How can investors be contacted?
Entrepreneurs have a propensity to approach as many investors as possible. However, more meetings does not equal more funding. If good introductions are made to investors who are good matches, good results are more likely to be attained.
Research on the potential investors, the enterprises they have previously backed, and their current preferences are required for this reason. Connections from incubators, personal networks, and funded startups can all be very useful in this process. A more thorough planning and preparation of the fundraising strategy will result in quicker funding.
If you’re working with one, startup accelerators will typically reach out to large amounts of investors for you. From there, narrowing them down to which suits your particular startup best.
What size should a pitch deck be?
It is advised to develop a one-pager, a summary with some visual representation of the business model canvas, when delivering the company information to analysts for screening. This should give an overview of the firm in approximately one minute and influence their judgement.
If asked to do a personal presentation, the pitch deck shouldn’t contain over 10 slides of the most important data.
It is suggested that you construct your investment thesis by going in the following order: issue — solution — opportunity — rivalry — business plan — team — finances. It is also advised to look at some of the best pitch decks used to raise money for that particular industry.
Inexperienced entrepreneurs can frequently lack the financial knowledge and readiness that will make them appealing to investors. In general, it makes sense to devote time, effort, study, and skill to planning a fundraising. All business maturation levels will require any green entrepreneur to maintain investment-readiness as a critical, continuing effort.
For further information, read our 7 Rules to Secure Funding for Startups.
What is an incubator or startup accelerator?
However, accelerators may have a physical location for shared resources and accelerator events like invited guest speaker talks and advising office hours. Accelerators typically do not provide dedicated office space to businesses. In fact, they may even push entrepreneurs to acquire their own dedicated space. For a predetermined amount of time, incubators frequently provide businesses with exclusive office and development space.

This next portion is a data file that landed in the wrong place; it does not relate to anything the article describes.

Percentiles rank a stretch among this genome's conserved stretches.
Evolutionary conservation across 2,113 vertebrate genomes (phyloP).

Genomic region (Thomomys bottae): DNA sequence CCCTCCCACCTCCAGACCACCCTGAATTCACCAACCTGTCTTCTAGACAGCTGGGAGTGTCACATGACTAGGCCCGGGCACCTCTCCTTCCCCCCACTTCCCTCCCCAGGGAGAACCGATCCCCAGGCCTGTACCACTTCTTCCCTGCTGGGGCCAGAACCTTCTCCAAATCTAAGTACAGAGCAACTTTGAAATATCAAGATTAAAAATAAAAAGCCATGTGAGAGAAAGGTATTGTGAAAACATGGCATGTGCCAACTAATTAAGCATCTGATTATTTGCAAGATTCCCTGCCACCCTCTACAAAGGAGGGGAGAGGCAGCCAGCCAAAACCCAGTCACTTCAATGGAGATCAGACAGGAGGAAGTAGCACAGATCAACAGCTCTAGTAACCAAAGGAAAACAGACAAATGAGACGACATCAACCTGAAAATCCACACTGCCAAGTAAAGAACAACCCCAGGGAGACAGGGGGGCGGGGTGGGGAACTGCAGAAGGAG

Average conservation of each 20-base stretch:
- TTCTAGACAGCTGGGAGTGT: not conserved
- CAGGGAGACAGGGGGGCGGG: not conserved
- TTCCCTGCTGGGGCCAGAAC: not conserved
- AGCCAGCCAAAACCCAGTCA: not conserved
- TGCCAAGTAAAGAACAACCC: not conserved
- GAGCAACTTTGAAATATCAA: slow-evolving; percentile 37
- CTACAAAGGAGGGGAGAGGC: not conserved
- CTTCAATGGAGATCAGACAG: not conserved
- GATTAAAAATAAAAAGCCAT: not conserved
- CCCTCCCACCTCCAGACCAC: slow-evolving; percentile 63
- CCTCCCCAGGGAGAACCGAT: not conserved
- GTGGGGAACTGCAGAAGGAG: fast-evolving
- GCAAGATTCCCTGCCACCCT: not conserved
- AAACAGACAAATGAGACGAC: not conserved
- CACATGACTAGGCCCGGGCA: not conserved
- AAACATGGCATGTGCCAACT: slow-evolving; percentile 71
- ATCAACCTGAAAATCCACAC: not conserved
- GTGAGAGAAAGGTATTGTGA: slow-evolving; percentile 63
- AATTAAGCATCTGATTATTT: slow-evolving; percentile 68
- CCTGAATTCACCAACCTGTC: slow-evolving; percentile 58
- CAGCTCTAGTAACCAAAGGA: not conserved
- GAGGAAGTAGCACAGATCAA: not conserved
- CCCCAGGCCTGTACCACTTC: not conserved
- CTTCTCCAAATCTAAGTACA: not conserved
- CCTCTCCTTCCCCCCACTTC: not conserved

Startup incubators and accelerators can get involved at any step of a company’s growth, from the idea stage to the late stage where revenue is generated. The majority, however, like to concentrate on relatively young startups. This is because this is the time when businesses may usually benefit most from outside assistance.
Typically, startups are accepted in batches, with many incubators and startup accelerators offering one to three batches annually. Some are more generalists, while others concentrate on a particular market, technology, stage, or other thesis. The majority try to execute an application and selection procedure.
Being accepted into a startup accelerator or incubator is not a guarantee for success for a startup founder. Nor is it guaranteed to be a wise investment for a startup investment. The right accelerator or incubator however can be very successful in helping startups achieve success.
How do accelerators function?
The accelerator model differs from other methods of startup investment or business incubation due to a few common characteristics. These consist of:
- a stringent admissions procedure.
- a concentration on startup cohorts or “classes” rather than specific businesses
- mentoring or additional business education.
- Support that is intense and restricted in time and often lasts between three and twelve months.
Depending on its structure and goal, accelerators may be funded by venture capitalists, governments, or major corporations. Additionally, they frequently concentrate on assisting firms that are tech- or digital-related.
Most programmes promote a lot of peer-to-peer learning so that founders can pick up tips from people in similar situations. In the majority of programmes, mentoring by seasoned business people also plays an important role. Other typical services include the supply of cash, a workspace, supported networking, and educational seminars.